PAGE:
This is going to be part one of “Know your constitution” series. I intend to address the amendments sequentially, and tie the various articles together with links so that once completed the series will be easy to follow. In the meantime, the series will be published sporadically, at least one article a week, which I hope will not be too confusing. There seems to be a great deal of misunderstanding out there, what the Constitution guarantees and what it does not.
First and foremost, the Constitution does not empower the government. It limits federal power. It is, essentially, a list of things the government cannot do. Continuing that thought, it does not address the public’s ability to do things. The right to free speech prohibits government censorship, if the newspaper won’t print your letter they are not violating your rights, they are using theirs.
That was one of the first lessons on freedom we learned in school. “Your rights end where my nose begins” was the phrase in Kindergarten. Kindergarten. Yet for some reason some college graduates don’t understand individual rights.
Many rights have been interpreted from the constitution. There is no “Right to Privacy”, however the Declaration of Independence says “We hold these truths to be self-evident, that all men are created equal, that they are endowed by their Creator with certain unalienable Rights, that among these are Life, Liberty and the pursuit of Happiness“, the fourth amendment reads “The right of the people to be secure in their persons, houses, papers, and effects, against unreasonable searches and seizures, shall not be violated”, and the fourteenth amendment states “nor shall any State deprive any person of life, liberty, or property, without due process of law” from which has been derived the concept of a right to privacy. This does not apply to Facebook, only to the government. What you say in public is public. You have no right to privacy when you post your life story on the internet.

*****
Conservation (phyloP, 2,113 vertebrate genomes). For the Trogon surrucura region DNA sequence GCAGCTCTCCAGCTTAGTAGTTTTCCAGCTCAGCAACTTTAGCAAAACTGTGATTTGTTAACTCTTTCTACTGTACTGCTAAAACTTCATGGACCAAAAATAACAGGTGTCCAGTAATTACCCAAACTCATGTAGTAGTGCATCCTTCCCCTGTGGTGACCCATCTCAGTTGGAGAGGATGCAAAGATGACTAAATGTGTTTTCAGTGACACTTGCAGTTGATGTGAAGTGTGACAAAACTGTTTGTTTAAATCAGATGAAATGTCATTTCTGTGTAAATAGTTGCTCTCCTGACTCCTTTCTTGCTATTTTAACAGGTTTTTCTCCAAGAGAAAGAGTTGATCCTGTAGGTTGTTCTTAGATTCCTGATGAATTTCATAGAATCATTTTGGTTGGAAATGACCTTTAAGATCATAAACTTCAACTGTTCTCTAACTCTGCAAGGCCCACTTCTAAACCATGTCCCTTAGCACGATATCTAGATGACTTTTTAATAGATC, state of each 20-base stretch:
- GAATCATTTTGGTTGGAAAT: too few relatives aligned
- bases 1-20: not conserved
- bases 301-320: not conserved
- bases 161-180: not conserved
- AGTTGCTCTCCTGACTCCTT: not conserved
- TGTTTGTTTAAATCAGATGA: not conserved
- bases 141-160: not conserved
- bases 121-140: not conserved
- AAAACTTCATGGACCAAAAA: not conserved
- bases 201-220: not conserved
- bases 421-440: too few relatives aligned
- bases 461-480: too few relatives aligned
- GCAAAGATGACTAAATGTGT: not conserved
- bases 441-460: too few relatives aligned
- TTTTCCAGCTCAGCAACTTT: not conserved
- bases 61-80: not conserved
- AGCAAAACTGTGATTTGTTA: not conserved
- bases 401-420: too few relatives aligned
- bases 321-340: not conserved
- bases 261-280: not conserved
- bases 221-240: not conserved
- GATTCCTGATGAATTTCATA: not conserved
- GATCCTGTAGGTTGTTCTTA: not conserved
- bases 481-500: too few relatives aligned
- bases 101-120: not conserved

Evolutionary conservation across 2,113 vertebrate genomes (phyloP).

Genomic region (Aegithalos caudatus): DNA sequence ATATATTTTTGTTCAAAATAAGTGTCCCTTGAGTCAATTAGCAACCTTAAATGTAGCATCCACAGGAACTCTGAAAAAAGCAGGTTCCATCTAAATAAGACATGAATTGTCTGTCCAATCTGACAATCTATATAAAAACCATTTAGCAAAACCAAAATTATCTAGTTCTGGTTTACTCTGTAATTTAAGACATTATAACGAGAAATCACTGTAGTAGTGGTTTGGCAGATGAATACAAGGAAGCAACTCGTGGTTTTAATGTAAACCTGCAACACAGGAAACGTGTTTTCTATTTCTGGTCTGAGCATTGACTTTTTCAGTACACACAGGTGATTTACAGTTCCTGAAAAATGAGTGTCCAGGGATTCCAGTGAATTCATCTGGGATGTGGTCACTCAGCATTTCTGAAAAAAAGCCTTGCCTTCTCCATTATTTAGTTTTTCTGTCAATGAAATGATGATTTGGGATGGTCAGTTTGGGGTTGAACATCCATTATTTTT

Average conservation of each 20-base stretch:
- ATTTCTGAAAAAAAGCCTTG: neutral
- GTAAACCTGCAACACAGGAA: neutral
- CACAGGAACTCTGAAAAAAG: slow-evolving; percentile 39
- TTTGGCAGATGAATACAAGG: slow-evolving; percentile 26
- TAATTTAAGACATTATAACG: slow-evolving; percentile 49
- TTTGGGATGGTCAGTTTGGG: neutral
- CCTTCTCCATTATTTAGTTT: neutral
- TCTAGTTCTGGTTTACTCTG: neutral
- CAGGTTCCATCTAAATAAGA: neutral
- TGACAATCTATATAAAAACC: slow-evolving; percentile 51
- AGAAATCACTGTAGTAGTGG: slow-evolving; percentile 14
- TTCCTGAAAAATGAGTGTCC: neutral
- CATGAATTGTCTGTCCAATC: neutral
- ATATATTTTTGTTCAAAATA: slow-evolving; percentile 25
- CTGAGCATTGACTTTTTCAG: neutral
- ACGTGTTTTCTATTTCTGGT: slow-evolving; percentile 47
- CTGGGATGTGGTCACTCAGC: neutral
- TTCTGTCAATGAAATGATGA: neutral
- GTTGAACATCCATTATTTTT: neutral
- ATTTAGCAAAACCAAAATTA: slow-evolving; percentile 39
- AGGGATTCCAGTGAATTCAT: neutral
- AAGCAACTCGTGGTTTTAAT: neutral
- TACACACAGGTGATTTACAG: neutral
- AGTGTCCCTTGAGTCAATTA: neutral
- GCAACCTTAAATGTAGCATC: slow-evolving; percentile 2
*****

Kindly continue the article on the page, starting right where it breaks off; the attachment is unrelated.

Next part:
You have the right to pursue happiness, you do not have the right to happiness. Rights are not entitlements. This country was founded by people who went to war over a tax on their favorite breakfast beverage, the Constitution was written as a weapon against government, not as government social program. Each amendment limits government, it does not require the government to provide anything.
The Constitution does not become irrelevant when it is successful in holding down oppression any more than jails become irrelevant when they’re full of criminals. Just because homes haven’t been seized to house troops recently (to your knowledge) does not mean we need to eliminate the third amendment, it means the third amendment is working.
The Constitution remains a work in progress, the most recently ratified amendment, the twenty seventh, took effect in 1992. It was proposed in 1789. One amendment has been repealed, the eighteenth, only fourteen years after it was ratified. It is a document that lays out the limits and purposes of government, amended with the “Bill of Rights” which is the first ten amendments. You can read the Constitution by clicking here.
Next time I’ll start on the Bill of rights.